Recommended by Goldsboro Books
On the heels of her mesmerizing bestseller, The Lake of Dead Languages, Carol Goodman has written a brooding, captivating novel that skillfully weaves fairy tale themes into a modern web of intrigue. It is a novel about the secrets mothers keep, and the daughters who must live in their shadows.
Iris Greenfeder, ABD (All But Dissertation) has just turned forty, lives in Manhattan, and works three teaching jobs to support herself. Recently she’s felt that the “buts” are taking over her life: all but published, all but a professor, all but married (to Jack, her boyfriend of ten years). Yet the sudden impulse to write a story about her mother leads to a shot at literary success. The piece recounts an eerie Irish fairy tale her mother used to tell her at bedtime–and nestled inside is the sad story of her mother’s death. . .
More than fifty years ago, Iris’s mother, Katherine Morrissey, arrived at the Catskills’ grand Hotel Equinox penniless, with almost no belongings. Kay was hired as a maid but refused to speak of her past or her family. One year later, she married Ben Greenfeder, the hotel’s manager. During the hotel’s off-season, Kay wrote the first two fantasy novels of a planned trilogy. There never was a third book. When Iris was nine, her mother left one day for a writer’s conference–and never came back. Kay died that very night in a hotel fire on Coney Island, registered as another man’s wife.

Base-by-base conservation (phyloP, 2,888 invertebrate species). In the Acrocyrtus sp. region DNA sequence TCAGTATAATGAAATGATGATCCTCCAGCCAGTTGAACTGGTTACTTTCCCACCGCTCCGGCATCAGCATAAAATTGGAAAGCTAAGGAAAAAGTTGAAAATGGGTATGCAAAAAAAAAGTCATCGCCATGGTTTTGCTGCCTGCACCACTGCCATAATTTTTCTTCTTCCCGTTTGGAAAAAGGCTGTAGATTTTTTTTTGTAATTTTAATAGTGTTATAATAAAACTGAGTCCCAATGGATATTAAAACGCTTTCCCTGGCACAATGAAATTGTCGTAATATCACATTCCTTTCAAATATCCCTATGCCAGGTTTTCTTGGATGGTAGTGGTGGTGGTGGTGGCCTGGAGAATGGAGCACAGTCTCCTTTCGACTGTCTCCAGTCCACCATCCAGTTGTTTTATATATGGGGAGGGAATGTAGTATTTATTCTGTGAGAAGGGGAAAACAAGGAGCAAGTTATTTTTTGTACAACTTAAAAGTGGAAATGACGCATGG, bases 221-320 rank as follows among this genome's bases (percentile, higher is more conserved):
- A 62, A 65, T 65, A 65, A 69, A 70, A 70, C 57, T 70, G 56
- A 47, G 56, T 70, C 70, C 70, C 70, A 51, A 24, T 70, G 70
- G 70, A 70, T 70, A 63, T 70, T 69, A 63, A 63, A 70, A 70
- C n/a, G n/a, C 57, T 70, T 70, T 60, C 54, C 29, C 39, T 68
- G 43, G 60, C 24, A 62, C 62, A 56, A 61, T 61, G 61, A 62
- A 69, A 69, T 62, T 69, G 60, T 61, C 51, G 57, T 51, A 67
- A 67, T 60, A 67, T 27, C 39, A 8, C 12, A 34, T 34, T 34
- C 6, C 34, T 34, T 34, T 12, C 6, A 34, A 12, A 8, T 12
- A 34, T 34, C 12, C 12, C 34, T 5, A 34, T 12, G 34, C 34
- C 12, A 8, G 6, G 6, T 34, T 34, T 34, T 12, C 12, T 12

Now Hedda Wolfe, Kay’s former literary agent, has a proposal: If Iris will return to the Hotel Equinox where she grew up, research her mother’s life, and find the third and final manuscript that Hedda is convinced exists, then she can guarantee Iris a huge advance to write her mother’s biography.
Transfixed by the notion of a third book, Iris believes that it will hold clues to the mysteries of Kay’s life–and death. But as she begins to peer into the thicket of her mother’s hidden world, stinging revelations leave Iris with new questions. When a deadly “accident” befalls the one man who could shed some light on Kay, it becomes clear that Iris is not alone in her deep interest in her mother’s past–or in her search for a lost manuscript that might hold more secrets than she ever expected.
Humming with tension, awash in atmosphere, and rich in plot, The Seduction of Water is a remarkable and unique combination of lyrical traditions and thrilling suspense–marking Carol Goodman as a modern master of gripping fiction.